The preferred imaging test is usually magnetic resonance imaging (MRI), particularly because the test visualizes the spinal cord, an area to which childhood medulloblastomas can metastasize. Children must be carefully monitored because the sedatives administered may further increase already elevated pressure inside the head.

Although imaging tests may strongly suggest a brain tumor, a biopsy must be performed during surgery to confirm the tumor is indeed medulloblastoma. Also, genetic testing is conducted on the tumor tissue sample to identify whether the tumor is WNT, SHH, Group 3, or Group 4.

To determine whether the childhood medulloblastoma has spread through the cerebrospinal fluid, a lumbar puncture can be performed. However, for children with increased pressure inside the skull, this procedure may be unsafe. A lumbar puncture is usually reserved until after the medulloblastoma has been resected and the pressure is normal.

To identify bone metastasis, a bone scan is often conducted for children who have bone pain in addition to medulloblastoma.

Risk Factors

The cause of medulloblastomas among children is not yet clear. The majority of medulloblastomas during childhood occur spontaneously.

Most medulloblastomas affect children—about half of all medulloblastomas occur before the age of 6. Each year in the United States, about 250 children are diagnosed with medulloblastoma.

Childhood medulloblastomas tend to occur more often in boys than girls.

Children who have certain genetic conditions, such as Gorlin, Turcot, and Li-Fraumeni syndromes, have an increased risk of developing childhood medulloblastomas.

Nearly half of childhood medulloblastomas have a genetic abnormality on chromosome 17. Research has also identified abnormalities in some tumors on chromosomes 1, 7, 8, 9, 10q, 11, and 16. How these genetic abnormalities relate to the four subtypes is currently being studied.


At Columbia, our neurosurgeons customize a treatment plan for each child and use the most sophisticated surgical techniques to treat childhood medulloblastomas, providing the best possible outcomes for our patients.

For most children, treatment consists of a combination of open surgery, radiation therapy, and chemotherapy.

Surgical resection is often the first step in treatment, the aim of which is to debulk the tumor while maintaining overall brain function. To gain access to the brain tumor, the neurosurgeon performs a craniotomy, a procedure in which a piece of the skull bone is removed. The neurosurgeon then resects as much tumor as is safely possible. The more tumor that can be resected, in general, the better the prognosis. Removing the tumor also allows the CSF to flow normally, resolving any hydrocephalus.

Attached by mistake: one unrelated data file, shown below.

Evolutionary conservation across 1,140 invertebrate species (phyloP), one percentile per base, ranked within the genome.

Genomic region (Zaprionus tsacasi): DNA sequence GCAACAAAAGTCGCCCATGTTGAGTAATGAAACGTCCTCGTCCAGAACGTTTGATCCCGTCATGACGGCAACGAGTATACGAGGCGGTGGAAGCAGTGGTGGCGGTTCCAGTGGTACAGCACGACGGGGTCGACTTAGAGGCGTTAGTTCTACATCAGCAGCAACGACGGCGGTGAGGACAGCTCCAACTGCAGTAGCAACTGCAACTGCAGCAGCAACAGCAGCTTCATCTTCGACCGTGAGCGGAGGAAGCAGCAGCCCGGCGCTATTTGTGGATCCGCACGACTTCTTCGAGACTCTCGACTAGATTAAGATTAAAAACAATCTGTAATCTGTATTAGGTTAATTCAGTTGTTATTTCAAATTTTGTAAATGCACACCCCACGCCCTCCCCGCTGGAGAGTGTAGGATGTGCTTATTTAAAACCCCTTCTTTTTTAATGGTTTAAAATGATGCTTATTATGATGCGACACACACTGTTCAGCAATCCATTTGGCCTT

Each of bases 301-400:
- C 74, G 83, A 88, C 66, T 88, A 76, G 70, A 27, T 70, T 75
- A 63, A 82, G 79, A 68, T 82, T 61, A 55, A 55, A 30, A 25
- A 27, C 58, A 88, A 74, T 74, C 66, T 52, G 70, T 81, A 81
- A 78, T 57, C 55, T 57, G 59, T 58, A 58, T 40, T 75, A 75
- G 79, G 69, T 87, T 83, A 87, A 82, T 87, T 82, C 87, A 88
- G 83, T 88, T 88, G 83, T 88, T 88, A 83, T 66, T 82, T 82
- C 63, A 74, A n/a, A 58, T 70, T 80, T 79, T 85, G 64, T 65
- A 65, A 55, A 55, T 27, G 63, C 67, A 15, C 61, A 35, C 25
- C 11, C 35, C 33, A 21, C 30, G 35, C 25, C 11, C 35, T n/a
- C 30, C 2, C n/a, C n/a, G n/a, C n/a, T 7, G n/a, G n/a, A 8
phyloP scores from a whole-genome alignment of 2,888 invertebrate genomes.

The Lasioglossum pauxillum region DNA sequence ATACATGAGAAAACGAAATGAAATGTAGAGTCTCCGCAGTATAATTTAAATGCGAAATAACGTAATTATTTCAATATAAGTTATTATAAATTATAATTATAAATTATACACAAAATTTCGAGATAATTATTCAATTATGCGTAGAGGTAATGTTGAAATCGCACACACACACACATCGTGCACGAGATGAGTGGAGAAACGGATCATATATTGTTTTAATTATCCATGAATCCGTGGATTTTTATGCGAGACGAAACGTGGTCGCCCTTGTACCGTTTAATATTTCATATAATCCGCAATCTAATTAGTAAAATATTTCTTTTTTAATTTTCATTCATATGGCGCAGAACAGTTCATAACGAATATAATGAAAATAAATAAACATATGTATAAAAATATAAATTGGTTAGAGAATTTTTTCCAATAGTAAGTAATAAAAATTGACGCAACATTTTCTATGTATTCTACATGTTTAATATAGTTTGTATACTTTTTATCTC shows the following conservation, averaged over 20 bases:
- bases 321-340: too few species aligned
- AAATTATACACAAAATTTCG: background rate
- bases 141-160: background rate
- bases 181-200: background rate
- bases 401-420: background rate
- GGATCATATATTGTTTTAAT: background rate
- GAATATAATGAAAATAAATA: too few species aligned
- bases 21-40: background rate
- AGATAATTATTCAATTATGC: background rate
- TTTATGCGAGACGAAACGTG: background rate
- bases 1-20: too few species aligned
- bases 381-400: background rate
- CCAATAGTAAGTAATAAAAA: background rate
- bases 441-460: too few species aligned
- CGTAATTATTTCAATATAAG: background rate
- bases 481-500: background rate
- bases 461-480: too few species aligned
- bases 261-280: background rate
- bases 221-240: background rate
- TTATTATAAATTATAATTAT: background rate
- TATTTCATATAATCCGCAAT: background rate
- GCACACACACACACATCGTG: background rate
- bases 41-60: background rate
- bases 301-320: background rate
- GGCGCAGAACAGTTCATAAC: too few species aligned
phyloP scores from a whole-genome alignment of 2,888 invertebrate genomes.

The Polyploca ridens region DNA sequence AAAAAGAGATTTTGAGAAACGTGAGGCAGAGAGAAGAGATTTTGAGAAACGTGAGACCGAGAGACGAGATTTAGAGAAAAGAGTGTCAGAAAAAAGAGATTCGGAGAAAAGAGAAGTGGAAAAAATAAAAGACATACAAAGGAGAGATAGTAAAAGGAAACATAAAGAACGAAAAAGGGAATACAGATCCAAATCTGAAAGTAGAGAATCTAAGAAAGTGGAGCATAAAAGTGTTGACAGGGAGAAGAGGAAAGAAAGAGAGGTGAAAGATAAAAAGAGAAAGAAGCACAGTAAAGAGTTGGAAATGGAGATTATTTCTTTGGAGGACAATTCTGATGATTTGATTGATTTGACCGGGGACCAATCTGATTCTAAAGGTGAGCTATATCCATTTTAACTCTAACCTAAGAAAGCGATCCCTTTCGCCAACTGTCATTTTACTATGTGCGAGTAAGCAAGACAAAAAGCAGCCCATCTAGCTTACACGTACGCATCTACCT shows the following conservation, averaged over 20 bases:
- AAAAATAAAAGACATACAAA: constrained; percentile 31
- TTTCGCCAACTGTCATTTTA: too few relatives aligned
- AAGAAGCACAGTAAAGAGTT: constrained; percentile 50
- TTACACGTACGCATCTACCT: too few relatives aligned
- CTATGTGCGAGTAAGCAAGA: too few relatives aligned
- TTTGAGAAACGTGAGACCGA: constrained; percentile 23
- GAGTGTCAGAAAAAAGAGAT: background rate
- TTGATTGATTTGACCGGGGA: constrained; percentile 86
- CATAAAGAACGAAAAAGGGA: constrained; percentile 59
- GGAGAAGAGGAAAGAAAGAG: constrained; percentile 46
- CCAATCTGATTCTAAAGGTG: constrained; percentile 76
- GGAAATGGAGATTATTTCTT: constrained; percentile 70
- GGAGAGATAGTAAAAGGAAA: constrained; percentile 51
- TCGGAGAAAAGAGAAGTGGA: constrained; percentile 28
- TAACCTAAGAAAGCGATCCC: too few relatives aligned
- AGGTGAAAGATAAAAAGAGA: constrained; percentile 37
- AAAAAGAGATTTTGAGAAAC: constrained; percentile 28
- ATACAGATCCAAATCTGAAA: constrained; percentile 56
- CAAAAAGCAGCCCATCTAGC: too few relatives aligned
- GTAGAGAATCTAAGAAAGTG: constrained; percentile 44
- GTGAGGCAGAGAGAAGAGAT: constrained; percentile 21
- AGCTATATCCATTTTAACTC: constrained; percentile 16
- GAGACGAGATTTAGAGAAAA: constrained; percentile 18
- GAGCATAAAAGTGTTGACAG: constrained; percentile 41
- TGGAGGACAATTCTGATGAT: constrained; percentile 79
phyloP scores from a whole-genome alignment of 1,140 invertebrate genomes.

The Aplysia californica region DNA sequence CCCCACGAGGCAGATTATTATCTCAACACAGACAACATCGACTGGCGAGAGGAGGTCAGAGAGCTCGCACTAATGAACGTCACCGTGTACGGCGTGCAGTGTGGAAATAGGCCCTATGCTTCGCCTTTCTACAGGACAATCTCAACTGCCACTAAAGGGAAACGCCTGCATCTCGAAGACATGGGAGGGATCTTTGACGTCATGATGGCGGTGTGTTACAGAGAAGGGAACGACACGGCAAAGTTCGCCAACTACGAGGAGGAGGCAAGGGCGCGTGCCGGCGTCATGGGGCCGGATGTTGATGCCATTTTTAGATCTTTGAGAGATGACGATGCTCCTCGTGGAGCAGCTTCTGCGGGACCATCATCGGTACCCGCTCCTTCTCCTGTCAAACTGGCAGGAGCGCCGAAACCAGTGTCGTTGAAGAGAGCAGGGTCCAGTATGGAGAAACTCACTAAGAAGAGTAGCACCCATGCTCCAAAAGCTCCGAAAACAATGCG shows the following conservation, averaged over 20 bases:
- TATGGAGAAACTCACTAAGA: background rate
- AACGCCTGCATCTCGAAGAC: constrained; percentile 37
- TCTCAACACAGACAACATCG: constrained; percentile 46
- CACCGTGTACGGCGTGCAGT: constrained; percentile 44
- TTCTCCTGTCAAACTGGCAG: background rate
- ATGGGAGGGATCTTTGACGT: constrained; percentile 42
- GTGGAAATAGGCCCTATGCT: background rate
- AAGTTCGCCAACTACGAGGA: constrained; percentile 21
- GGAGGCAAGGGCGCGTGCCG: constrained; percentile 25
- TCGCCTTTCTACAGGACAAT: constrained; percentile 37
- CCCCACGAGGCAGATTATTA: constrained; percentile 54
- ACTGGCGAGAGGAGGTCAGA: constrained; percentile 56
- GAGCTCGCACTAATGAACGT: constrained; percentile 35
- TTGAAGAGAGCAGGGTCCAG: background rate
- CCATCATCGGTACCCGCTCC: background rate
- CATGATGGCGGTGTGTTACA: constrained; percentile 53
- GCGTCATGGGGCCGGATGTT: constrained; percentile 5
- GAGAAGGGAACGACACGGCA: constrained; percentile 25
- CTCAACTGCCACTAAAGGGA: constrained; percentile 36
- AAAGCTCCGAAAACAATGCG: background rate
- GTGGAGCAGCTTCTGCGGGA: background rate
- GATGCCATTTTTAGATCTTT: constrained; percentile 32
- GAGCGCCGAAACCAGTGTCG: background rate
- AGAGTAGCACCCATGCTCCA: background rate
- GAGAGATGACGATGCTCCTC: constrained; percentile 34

Tumors located in a region that cannot be safely accessed surgically are termed inoperable, and treatment involves radiation therapy and/or chemotherapy. If hydrocephalus accompanies an inoperable tumor, a ventriculostomy is usually performed. A ventriculostomy entails making a small hole in the skull and then inserting a catheter through the hole, into one of the ventricles. Then the fluid from the ventricle can drain through the catheter, relieving pressure.

Sometimes neither surgery alone nor ventriculostomy successfully treats hydrocephalus. To treat hydrocephalus long-term, a neurosurgeon can surgically insert a shunt to reroute the fluid and control the pressure.

Once the medulloblastoma is surgically resected, a neurosurgeon can categorize a child’s medulloblastoma as average risk or high risk, which can guide the next treatment decisions. The categorization depends on the amount of tumor remaining and whether it has metastasized.

  • Average risk—The amount of tumor left is less than 1.5 cm2 and the tumor has not metastasized outside of the brain.
  • High risk—The amount of tumor left is more than 1.5 cm2 or the tumor has metastasized outside of the brain.

Depending on a child’s age and other factors, a combination of radiation therapy and chemotherapy is used to eliminate residual tumor after surgery. In infants and young children, radiation therapy is often avoided because it can hinder brain development, producing severe long-term effects. Instead, chemotherapy alone is used.

If a child is old enough to receive radiation therapy, radiation is administered to the spinal cord as well as the brain in order to prevent metastasis to the spinal cord.